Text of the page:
Grieving the Care We Never Received
Hello dear ones,
I hope that you were able to get some rest this weekend, as we moved through another eclipse. I know that my body has needed so much more sleep than usual. If you felt — and are still feeling — extra tender these past few days, know that you’re not alone. An eclipse in Scorpio is going to bring up so much from the depths.
Some reminders/FYIs before we dive in:
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Thank you, as always, for being a part of the CARESCAPES universe! It’s such a deep honour to have you here with me!
Last night, I sat on a video call with my partner and cried. After weeks of feeling miraculously grounded with all of the change ahead of me — a move to the US, starting a MFA, moving in together — I broke down. “I’m so scared,” I told them. “I don’t have a safety net to fall back on. I don’t know what I’ll do if I don’t get the biggest loan I can from my bank. Someone commented on one of my posts that I could get a co-signer, but I don’t have anyone in my family who could or would do that for me. I hate it so much,” I shared between sobs.
Growing up poor, with a single disabled parent, I learnt early on that I’d never have the safety net that so many of my peers did. My father was estranged on and off from his family, and my mother’s family vanished quickly after her death. Perhaps my father never asked for help; perhaps no one offered. Either way, he made it clear that we each had to be self-sufficient. That the only person we could truly count on was ourself.
This belief was hammered in deeper by all of the narratives you internalize when you’re poor: that you have to pick yourself up by the bootstraps; that relying on the paltry offerings of government assistance made you a leech on society; that being poor was your fault (if only you hadn’t bought that new pair of jeans, that pack of cigarettes, that iced coffee….then you’d get out of poverty). Poor shame brings with it the belief that you’re undeserving of care. In a way, blaming yourself helps you feel a sense of control. It’s so much easier to point the finger at yourself than it is to point it at capitalism — if you’re even so lucky to know what the fuck capitalism is.
Shame. If you’ve ever lived in poverty, you know this feeling well. Shame is the feeling that structures the affective life of the poor, where feelings of not being good enough are woven into the everyday fabric of one’s precarious existence.
I felt shame whenever I saw my friends’ parents take them shopping; their parents could pull out credit cards and fill bags with clothes without having to think about it. I felt shame when a pipe burst in my childhood home; we couldn’t afford to fix it and so my boyfriend would help us squeegee the water out of the carpet. I felt shame when my brother recently reminded me that we didn’t have heat in our home one winter; shame for having repressed this memory while he lived with it.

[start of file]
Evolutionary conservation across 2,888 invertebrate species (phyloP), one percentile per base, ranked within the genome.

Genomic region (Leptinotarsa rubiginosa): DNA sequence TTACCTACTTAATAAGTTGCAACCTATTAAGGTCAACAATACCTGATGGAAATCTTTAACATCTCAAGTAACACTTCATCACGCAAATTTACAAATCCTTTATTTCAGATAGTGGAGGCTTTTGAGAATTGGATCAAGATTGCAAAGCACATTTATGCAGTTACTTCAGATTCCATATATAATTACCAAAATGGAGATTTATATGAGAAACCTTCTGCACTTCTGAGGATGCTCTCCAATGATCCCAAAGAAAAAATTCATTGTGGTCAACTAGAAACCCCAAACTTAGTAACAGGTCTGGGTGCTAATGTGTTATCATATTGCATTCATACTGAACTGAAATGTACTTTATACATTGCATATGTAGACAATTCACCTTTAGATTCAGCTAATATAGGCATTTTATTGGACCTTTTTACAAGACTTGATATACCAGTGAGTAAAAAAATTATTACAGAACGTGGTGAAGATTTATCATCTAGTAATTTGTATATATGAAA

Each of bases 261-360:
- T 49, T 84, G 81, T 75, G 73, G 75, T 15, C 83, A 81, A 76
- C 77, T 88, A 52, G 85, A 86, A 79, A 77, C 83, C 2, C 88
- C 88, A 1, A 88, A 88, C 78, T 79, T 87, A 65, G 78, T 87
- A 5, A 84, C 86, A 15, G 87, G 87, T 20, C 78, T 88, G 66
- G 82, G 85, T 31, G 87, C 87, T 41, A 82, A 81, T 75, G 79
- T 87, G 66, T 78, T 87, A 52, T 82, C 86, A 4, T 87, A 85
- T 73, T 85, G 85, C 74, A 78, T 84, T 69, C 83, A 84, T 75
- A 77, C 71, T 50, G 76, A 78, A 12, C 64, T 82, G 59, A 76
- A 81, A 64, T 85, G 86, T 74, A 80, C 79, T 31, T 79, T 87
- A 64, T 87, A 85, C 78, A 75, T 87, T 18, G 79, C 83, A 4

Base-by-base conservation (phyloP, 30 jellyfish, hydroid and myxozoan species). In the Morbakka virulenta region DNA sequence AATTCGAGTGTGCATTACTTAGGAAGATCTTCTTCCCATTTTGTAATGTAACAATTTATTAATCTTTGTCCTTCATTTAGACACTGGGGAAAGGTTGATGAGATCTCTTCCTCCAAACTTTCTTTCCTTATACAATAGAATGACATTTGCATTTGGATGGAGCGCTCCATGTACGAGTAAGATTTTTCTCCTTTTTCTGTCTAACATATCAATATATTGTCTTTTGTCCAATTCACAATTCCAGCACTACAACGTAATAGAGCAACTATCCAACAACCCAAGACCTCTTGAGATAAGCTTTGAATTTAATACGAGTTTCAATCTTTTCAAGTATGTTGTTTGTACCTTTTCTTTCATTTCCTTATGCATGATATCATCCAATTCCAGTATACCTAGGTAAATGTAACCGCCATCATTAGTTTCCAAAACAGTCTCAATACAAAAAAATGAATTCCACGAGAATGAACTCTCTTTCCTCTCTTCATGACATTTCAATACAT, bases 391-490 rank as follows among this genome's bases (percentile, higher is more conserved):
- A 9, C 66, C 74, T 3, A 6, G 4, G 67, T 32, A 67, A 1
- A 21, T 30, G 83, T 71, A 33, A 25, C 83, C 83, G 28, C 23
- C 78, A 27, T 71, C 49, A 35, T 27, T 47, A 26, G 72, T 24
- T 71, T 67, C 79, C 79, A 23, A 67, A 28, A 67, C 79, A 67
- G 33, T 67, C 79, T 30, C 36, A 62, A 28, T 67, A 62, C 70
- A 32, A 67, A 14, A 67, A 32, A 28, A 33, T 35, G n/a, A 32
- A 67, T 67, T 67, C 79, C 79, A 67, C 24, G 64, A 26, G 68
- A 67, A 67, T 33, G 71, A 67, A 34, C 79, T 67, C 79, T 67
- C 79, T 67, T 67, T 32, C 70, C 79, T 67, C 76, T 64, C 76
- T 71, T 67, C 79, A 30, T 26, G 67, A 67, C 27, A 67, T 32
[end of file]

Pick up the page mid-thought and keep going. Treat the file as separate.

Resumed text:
I felt shame in my body in my therapy session last week. I was telling my therapist about my current financial situation. Despite this being the first year of my life where I lived above the poverty line, I found myself needing community support. My bank had just informed me that the $20K I owed in taxes would disqualify me from the line of credit I needed to attend graduate school in the US. I would have to get it paid down to $2.5K ASAP. With about $7000 in the bank, I had to think fast. And so I asked my community for help. Within a few days, I was tax debt free.
This should’ve been cause for celebration. But I told my therapist that all I felt was shame — I should’ve known how much I’d have to pay in taxes — and the feeling that I didn’t deserve anyone’s support. In an interview with Tin House Magazine, Leslie Jamison describes shame as “not just something negative but some kind of arrow, it’s pointing at something.” For Jamison, such a realization felt liberating because it turned shame into “something to follow, like a path—rather than simply something to be paralyzed by, or try to dissolve, or become second-level meta-shamed by.” With the help of my therapist, I realized that those shame narratives were pointing me towards the grief of not having received the care I needed for so much of my life.
Grief, I’ve learnt, is so much more than the loss of what you once had. We also hold so much grief for the things we never had, but should’ve. I never had parents who could take me back to school shopping; I never had someone who could co-sign a loan with me; I never had someone I could turn to the moment that some surprise expense caught me off guard. In my 30s, I realized that I’d built a community of humans who wanted to be my safety net. There isn’t a day that goes by that I’m not grateful for that. And, still, I feel the shame that says “you’re not deserving,” doing everything it can to protect me from grieving the care I never received.